Thursday, 20 February 2014
It went on air 24th February.
May be worth a look. http://waynecolquhoun.blogspot.co.uk/2013/07/antiques-road-trip-call-again-to-my.html
The crew were well entertained with Charles clowning around with his mothers hat on.
Monday, 17 February 2014
The Futurist and the ABC on Lime Street are also at peril.
Does anyone care?
Save The Curzon. Application No: 14PM/0257 Case Officer/Team: City North
Ward: Old Swan
To demolish former Cinema building.
Location: Applicant: Applicant Address: Agent (if any): Agent Address
599-607 Prescot TJ Morris Portal Way Quod Ingeni Building
Road Limited Liverpool 17 Broadwick Street
Liverpool L11 0JA London
L13 5XA W1F 0AX
Friday, 14 February 2014
Liverpool looks great the shop is featured at 00:26minutes into the video and is on for about 10 minutes.
I may be dubbed. I even told a joke that I shouldn't have, when she asked me where I was born.
"Ten minutes from Liverpool F.C's ground in Anfield" I said. "I learnt to know the score from the crowds reaction. Hooray.......one nil. Hoorayyyy.....two nil.....Hoorray .....three nil, although it could be confusing when the meat pies arrived".
To my amazement and relief, the crew all fell about laughing which is more than I can say happens when I tell it in Liverpool.
I try to talk up Liverpool pottery and Herculaneum to be precise. Well someone has to do it, as Liverpool museums have given up on it. http://waynecolquhoun.blogspot.co.uk/2009/06/herculaneum-pottery-held-by-liverpool.html
Liverpool Vision have put it on their You Tube channel
There you go..........Big in Japan watch it here http://youtu.be/hQ8NEa8h__M
Thursday, 6 February 2014
Peter Hyland called in today with a copy of his new book ‘THE DELLA ROBBIA POTTERY’
My image was not as high resolution as he needed for publication, which is a shame, but there you go. I love it.
The book is enriched with illustrations and on first glance it looks extremely comprehensive.
Della Robbia had a brief lifespan from 1894-1906. It was founded by Harold Rathbone.
Walter Crane attended a VIP ceremony at the Walker Art Gallery on 10th February 1894 when the prominent speaker Sir William Forwood spoke of the need to keep tradition with pottery and the applied arts on Merseyside. And he said he is pleased to think that Mr Rathbone and some members of his family had already made a departure in that direction.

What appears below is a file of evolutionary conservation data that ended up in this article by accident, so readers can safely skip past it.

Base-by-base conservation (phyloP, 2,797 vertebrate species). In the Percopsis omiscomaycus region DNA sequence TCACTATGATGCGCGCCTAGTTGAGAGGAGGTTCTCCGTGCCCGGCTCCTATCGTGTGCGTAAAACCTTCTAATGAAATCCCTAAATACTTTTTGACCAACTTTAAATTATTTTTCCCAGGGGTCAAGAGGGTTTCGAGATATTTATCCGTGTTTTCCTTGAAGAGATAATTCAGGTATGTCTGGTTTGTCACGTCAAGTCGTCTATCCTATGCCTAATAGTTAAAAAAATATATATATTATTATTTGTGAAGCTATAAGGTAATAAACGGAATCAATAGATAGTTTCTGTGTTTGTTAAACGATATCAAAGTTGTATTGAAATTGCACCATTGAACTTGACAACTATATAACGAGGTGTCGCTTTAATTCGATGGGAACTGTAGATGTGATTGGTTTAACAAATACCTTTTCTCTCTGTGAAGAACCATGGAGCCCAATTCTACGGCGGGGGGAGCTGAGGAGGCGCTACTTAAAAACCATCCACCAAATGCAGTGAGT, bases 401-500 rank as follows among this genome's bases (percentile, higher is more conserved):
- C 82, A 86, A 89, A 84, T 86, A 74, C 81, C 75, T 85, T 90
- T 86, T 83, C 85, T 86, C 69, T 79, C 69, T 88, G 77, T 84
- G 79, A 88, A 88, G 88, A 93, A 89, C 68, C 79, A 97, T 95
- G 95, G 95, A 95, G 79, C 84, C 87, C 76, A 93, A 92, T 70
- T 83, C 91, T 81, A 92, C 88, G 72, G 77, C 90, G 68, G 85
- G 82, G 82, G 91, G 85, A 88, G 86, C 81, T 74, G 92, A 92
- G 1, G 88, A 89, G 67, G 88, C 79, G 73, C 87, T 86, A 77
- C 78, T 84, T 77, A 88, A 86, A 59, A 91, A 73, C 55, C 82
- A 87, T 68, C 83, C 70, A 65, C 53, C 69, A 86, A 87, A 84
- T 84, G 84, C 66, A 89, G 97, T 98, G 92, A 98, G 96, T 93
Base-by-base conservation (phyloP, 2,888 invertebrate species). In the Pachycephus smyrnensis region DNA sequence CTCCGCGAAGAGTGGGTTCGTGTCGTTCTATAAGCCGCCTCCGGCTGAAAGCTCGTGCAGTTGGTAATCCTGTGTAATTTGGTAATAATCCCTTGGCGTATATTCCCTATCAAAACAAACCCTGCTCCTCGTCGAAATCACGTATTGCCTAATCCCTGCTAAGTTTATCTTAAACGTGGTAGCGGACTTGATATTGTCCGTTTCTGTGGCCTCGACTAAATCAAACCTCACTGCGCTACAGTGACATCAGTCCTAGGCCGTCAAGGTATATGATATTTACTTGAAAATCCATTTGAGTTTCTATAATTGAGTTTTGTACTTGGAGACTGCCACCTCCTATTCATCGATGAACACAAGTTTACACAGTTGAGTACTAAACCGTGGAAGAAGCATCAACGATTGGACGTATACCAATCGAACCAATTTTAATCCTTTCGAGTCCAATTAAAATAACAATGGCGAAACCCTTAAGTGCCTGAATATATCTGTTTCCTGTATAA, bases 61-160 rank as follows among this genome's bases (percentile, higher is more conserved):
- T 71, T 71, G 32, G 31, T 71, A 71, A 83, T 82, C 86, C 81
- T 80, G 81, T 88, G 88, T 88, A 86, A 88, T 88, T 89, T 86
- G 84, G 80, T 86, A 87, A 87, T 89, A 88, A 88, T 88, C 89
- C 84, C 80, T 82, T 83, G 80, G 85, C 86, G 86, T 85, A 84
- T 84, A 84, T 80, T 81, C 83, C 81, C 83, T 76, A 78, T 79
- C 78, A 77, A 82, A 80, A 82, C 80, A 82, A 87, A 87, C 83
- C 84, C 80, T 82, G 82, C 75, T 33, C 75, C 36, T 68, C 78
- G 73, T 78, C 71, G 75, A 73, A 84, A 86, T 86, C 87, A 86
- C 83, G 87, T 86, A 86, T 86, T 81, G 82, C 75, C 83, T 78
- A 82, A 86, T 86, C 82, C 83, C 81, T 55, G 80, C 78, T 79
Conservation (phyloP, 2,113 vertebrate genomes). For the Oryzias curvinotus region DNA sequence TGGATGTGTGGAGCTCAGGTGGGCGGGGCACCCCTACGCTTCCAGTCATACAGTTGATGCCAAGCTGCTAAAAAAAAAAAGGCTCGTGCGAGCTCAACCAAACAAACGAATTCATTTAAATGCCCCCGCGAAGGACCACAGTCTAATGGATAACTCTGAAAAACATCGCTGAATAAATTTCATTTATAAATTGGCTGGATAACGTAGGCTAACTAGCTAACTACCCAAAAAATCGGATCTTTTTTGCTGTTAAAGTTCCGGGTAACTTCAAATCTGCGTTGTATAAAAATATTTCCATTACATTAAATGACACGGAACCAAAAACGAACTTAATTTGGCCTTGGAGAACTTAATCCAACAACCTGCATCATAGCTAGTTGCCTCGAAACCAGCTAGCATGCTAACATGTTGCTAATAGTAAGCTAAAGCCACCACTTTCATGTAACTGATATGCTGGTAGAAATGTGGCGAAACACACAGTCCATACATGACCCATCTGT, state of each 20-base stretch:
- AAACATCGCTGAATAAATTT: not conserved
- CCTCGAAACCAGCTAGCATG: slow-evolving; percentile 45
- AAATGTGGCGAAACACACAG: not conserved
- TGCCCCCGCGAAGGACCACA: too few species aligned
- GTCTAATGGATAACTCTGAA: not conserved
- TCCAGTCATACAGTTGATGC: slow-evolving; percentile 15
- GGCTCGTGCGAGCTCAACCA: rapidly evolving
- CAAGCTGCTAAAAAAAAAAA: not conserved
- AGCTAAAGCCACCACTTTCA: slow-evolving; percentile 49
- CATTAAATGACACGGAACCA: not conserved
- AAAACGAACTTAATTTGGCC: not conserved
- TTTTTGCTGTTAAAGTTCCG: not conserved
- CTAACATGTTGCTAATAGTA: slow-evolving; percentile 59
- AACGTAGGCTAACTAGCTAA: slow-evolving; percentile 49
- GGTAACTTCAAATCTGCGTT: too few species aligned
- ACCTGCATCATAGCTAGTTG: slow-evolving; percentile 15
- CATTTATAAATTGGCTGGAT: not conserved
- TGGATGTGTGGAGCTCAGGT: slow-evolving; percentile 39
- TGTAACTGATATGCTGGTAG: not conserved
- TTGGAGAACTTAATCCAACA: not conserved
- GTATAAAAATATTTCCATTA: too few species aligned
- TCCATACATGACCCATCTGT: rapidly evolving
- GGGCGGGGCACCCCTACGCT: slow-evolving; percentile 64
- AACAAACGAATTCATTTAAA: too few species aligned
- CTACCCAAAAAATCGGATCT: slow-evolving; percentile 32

You have to ask in retrospect why a pottery was formed, to produce wares of an antique Italian tradition than of a thrusting enterprise in a modern age.
Her designs for the cover page of The Sphinx certainly bear that out.
This would be swept away with the industrial scale killing in the Great War that would employ methods of mass production that would later be employed in the domestic manufacture of almost everything.
Though it closed in 1906 we see through the beginnings of Della Robbia a microcosm of society and its ideals.
Della Robbia prices have been on the increase for a while now, but beware, as a potter, I see it as some of the worst pottery that should not have been let out of the workshops…and some of the best.
The pottery is an oxymoron of itself.
My personal opinion is that its rustic antique style is hiding, on a far too often occasion, bad workmanship.
Yet ‘Boy and Lanthorn’ a panel by Conrad Dressler which was exhibited at the Walker Art Gallery in 1895 is of the highest quality in design and workmanship.
Frank Watkin was the thrower. And Dressler was the chief designer and modeller until 1896. Carlo Manzoni took over the role in 1898.
It was quite a going concern.
There is a huge collection in the Williamson Art Gallery.
They designed a fountain for the Savoy Hotel and a monumental fountain in Newsham Park with Hippocampus holding a monumental bowl aloft.
There are amazing pots and plaques and tile panels.
The main decorators were….well you will have to buy this well put together book that Peter has exhaustively compiled for your delectation.
Wednesday, 5 February 2014
Mackintosh cabinet offered without reserve takes £36,000
This Arts and Crafts music cabinet, entered into a recent sale at Robertson’s of Kinbuck, near Dunblane, without reserve, turned out to be a hitherto lost design by Charles Rennie Mackintosh.
The consignor was a local lady who had stored it in her garage for several years. Her grandmother had purchased it from a Dumfries saleroom sometime in the 1950s although its significance was never appreciated.
Research shows that a watercolour for the design (available online) is in the collection of the Hunterian Museum and Art Gallery in Glasgow. Signed and dated 1898, it is inscribed Music Cabinet for Mrs Pickering, Braxfield, Lanark.
Mackintosh produced cabinets with the same distinctive cornice for other clients during the same year, including those made for the Edinburgh printer Alex Seggie.
After vigorous bidding in the saleroom on January 24, the Kinbuck cabinet was bought by a trade buyer for £36,000 (plus 15% buyer's premium).